As I wrote this, I realized that the sentence above is a perfect example of my main argument. My father's complaints that I heard when I was a child were revived as a result of studying Freud at university and also due to a career in which I am involved in teacher training -- all of which led me to write this article.

In my opinion, thinking about such matters might be an example of the work of philosophy of education.

(1) Akira Geshi, "Beyond the Trauma Principle in Education: Does Freud's Concept of 'Nachträglichkeit' Imply the Possibility of Retroactive Education?", E-Journal of Philosophy of Education: International Yearbook of the Philosophy of Education Society of Japan, Vol. 6, November 2021, pp. 56-75.
(2) This theory was developed through discussions between educational sociologist Teruyuki Hirota, educational philosopher Shigeo Kodama, and myself. Akira Geshi, Kimihiro Sukawa, and Hiroaki Sekine (editors), Kyoin yousei wo toinaosu: seido, jissenn, sisou(Reexamining Teacher Training: Systems, Practices, and Ideas), Toyokan Shuppan, 2016, pp. 225.
(3) "Daigaku set'chi-kijun no itibu wo kaiseisuru syourei-tou no kohu-ni-tuite (Regarding the Promulgation of Ministerial Ordinances Revising Part of University Establishment Standards (Notification)," 3-5, MEXT Notice No. 438, June 15, 2023.
(4) "Monka-syo hohshin: kyoiku-gakubu no kyoju ni syo-chu-kou-kyouin keiken-sya kiyou wo gimuka (MEXT Policy: Requiring the Appointment of University Professors in Education Departments Who Possess Experience as Elementary, Junior High, and High School Teachers)," Yomiuri Shimbun Online, March 25, 2023.
(5) Akira Geshi, "Educational Studies for Teachers Who Continue Learning: A Critical Examination of the Central Council for Education's 2015 report 'Improving the Quality and Ability of Teachers in Charge of Future School Education,'" Journal of Educational Research, Issue No. 54, December 2017, pp. 17-34.

Akira Geshi/Professor, Faculty of Letters, Chuo University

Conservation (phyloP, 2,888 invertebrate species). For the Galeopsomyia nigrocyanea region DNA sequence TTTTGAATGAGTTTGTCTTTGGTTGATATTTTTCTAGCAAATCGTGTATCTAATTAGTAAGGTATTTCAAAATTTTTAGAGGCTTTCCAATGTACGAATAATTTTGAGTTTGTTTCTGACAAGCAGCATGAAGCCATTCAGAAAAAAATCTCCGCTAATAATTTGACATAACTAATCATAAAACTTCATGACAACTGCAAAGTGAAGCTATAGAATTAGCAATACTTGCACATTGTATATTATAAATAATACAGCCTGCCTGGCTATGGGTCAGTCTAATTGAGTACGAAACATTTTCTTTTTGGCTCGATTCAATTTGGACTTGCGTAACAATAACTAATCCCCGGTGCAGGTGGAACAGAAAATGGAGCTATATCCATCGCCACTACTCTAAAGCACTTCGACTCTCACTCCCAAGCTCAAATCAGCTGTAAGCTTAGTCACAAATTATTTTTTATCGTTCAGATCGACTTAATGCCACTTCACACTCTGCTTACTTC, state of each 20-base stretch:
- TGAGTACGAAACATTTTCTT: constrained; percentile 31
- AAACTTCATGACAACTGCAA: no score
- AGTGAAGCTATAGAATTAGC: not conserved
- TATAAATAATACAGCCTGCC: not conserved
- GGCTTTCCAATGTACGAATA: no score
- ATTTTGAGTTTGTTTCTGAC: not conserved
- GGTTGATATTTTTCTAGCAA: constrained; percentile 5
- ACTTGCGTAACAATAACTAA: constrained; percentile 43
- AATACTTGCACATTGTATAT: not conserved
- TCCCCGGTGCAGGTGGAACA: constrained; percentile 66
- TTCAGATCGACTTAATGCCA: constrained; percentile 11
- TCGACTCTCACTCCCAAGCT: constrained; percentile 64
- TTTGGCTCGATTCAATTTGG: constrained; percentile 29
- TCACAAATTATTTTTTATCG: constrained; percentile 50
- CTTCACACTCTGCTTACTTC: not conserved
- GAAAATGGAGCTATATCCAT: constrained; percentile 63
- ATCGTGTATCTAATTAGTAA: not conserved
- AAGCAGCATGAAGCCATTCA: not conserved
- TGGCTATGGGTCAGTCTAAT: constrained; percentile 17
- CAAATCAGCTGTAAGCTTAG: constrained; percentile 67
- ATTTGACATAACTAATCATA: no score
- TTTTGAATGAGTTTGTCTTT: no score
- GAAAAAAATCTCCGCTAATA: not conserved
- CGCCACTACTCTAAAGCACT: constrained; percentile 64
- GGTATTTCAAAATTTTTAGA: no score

Areas of Specialization: Philosophy of Education and History of Educational Thought

Akira Geshi was born in Utsunomiya City, Tochigi Prefecture in 1971. He graduated from the Department of Education in the Faculty of Letters, Chuo University in 1995. In 1998, he completed the Master’s Program of the Education Course in the Graduate School of Letters, Chuo University. In 2002, he completed the Doctoral Program of the Education Course in the Graduate School of Letters, Chuo University. He holds a PhD. He served as Research Fellow (PD) at the Japan Society for the Promotion of Science (The University of Tokyo), Lecturer and Associate Professor in the School of Education, Joetsu University of Education, and Associate Professor and Professor in the College of Humanities and Sciences, Nihon University before assuming his current position in 2021.

His areas of expertise are philosophy of education and history of educational thought.

His main written works include Kyoiku-shisou no Posutomodan: Sengo kyouikugaku wo koete (Postmodernism in Educational Thought: Beyond Postwar Pedagogy), Keiso Shobo, 2016, Korean translation: 게시 아키라, <포스트모던 교육사상>, 최승현, 박영스토리, 2020, and Seisin-bunseki-teki kodomo no tanjo: huroito syugi to kyoiku-gensetsu(The Birth of the Psychoanalytic Child: Freudianism and Educational Discourse), University of Tokyo Press, 2006.
His main written and edited works include Doh-toku Kyoiku(Moral Education), Gakubunsha, 2023, and ‘Amae’ to ‘Jiritsu no Kyoikugaku(Pedagogy of ‘Amae(dependence)’ and “Autonomy,”) Seori Shobo, 2015. He also co-translated Freud and Education written by Deborah P. Britzman, Keiso Shobo, 2022, and more.